“The influx of people with unique talents and families, I think that was a real blessing to the city,” said Joseph Groberg, a lawyer and longtime Idaho Falls City Council member. “We’re all blessed by new ideas and new ways of looking at things.”
Groberg’s father, D.V. Groberg, was a real estate agent who helped lead the Chamber of Commerce’s effort to court the AEC. Born in 1942, Groberg said he was too busy growing up to notice much about how the city was changing in the ‘50s, but he remembers conversations he had with his father.
“Dad always felt the AEC bringing its headquarters here changed the destiny of the town,” he said. “There was much more opportunity for people to get employment outside of agriculture and have steady careers. I would sometimes challenge him about the boom-and-bust nature, but he always felt it was better to have the employment opportunities, even with the ups and downs.”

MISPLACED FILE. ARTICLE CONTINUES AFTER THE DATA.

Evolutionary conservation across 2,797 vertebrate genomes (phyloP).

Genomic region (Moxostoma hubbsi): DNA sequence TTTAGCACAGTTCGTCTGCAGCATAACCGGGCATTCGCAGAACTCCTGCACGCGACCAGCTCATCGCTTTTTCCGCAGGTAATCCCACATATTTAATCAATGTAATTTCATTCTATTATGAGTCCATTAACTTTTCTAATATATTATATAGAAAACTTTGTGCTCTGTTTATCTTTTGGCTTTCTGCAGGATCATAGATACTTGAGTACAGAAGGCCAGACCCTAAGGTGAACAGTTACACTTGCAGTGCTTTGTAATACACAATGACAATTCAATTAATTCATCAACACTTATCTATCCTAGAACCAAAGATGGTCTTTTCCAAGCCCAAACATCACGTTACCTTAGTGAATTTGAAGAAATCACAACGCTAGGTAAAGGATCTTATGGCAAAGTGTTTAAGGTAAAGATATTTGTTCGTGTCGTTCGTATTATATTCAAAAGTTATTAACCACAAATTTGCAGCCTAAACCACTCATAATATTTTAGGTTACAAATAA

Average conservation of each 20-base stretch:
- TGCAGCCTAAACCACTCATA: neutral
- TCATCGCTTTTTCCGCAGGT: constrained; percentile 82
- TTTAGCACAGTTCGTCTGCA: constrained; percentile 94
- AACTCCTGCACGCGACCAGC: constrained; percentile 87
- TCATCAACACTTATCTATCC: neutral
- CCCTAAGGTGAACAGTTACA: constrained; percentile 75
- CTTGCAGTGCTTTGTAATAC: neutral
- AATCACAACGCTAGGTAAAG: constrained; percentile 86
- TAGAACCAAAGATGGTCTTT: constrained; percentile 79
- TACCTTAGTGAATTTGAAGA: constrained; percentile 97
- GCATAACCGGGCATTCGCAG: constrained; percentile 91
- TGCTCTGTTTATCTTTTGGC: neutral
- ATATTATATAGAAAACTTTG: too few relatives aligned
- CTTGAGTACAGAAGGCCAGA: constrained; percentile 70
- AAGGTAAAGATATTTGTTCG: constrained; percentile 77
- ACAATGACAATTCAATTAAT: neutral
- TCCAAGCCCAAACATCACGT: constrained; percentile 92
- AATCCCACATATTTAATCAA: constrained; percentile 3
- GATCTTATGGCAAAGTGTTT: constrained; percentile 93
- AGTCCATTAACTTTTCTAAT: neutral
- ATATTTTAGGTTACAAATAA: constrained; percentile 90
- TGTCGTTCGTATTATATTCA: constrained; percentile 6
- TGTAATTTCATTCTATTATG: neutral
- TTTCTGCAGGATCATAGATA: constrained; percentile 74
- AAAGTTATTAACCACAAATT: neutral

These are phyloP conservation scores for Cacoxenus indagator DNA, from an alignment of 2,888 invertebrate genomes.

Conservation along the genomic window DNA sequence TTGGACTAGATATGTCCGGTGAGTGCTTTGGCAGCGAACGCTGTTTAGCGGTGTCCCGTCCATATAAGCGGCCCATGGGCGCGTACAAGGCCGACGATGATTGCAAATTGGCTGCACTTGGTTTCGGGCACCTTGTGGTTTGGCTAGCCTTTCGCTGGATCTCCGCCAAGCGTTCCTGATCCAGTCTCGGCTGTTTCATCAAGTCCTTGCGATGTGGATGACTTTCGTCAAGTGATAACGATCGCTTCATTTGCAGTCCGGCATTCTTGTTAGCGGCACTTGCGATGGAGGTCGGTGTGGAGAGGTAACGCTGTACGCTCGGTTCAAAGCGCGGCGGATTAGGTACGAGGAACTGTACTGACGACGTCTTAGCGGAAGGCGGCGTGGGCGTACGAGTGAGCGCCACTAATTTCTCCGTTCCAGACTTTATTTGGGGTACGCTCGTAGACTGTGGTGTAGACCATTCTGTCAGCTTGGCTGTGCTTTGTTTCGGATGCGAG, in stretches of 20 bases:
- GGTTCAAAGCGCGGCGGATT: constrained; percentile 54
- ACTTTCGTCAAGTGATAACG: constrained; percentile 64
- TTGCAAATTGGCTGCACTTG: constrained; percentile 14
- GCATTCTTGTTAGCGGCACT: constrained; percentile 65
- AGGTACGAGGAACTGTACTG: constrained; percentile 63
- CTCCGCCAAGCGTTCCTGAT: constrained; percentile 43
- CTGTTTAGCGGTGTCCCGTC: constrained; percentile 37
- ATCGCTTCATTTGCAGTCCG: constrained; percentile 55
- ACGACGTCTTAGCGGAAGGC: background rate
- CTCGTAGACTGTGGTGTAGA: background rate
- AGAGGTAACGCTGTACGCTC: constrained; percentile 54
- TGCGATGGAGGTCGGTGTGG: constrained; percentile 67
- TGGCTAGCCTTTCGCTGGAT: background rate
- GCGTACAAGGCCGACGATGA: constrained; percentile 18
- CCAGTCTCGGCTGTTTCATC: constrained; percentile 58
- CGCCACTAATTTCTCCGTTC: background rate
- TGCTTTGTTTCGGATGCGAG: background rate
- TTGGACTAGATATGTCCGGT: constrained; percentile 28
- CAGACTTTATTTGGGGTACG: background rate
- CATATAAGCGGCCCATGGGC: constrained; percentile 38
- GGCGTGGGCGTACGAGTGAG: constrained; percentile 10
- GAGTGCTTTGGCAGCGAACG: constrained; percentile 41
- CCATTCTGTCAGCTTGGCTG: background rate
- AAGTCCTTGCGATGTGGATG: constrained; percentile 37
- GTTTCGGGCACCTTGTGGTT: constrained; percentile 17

Would Idaho Falls have ended up a sleepy backwater town if the testing station had never come? “I don’t know what would have happened,” Groberg said. “I suppose that could have happened, but I think Idaho Falls has always had some zip to it that other places out here didn’t have.”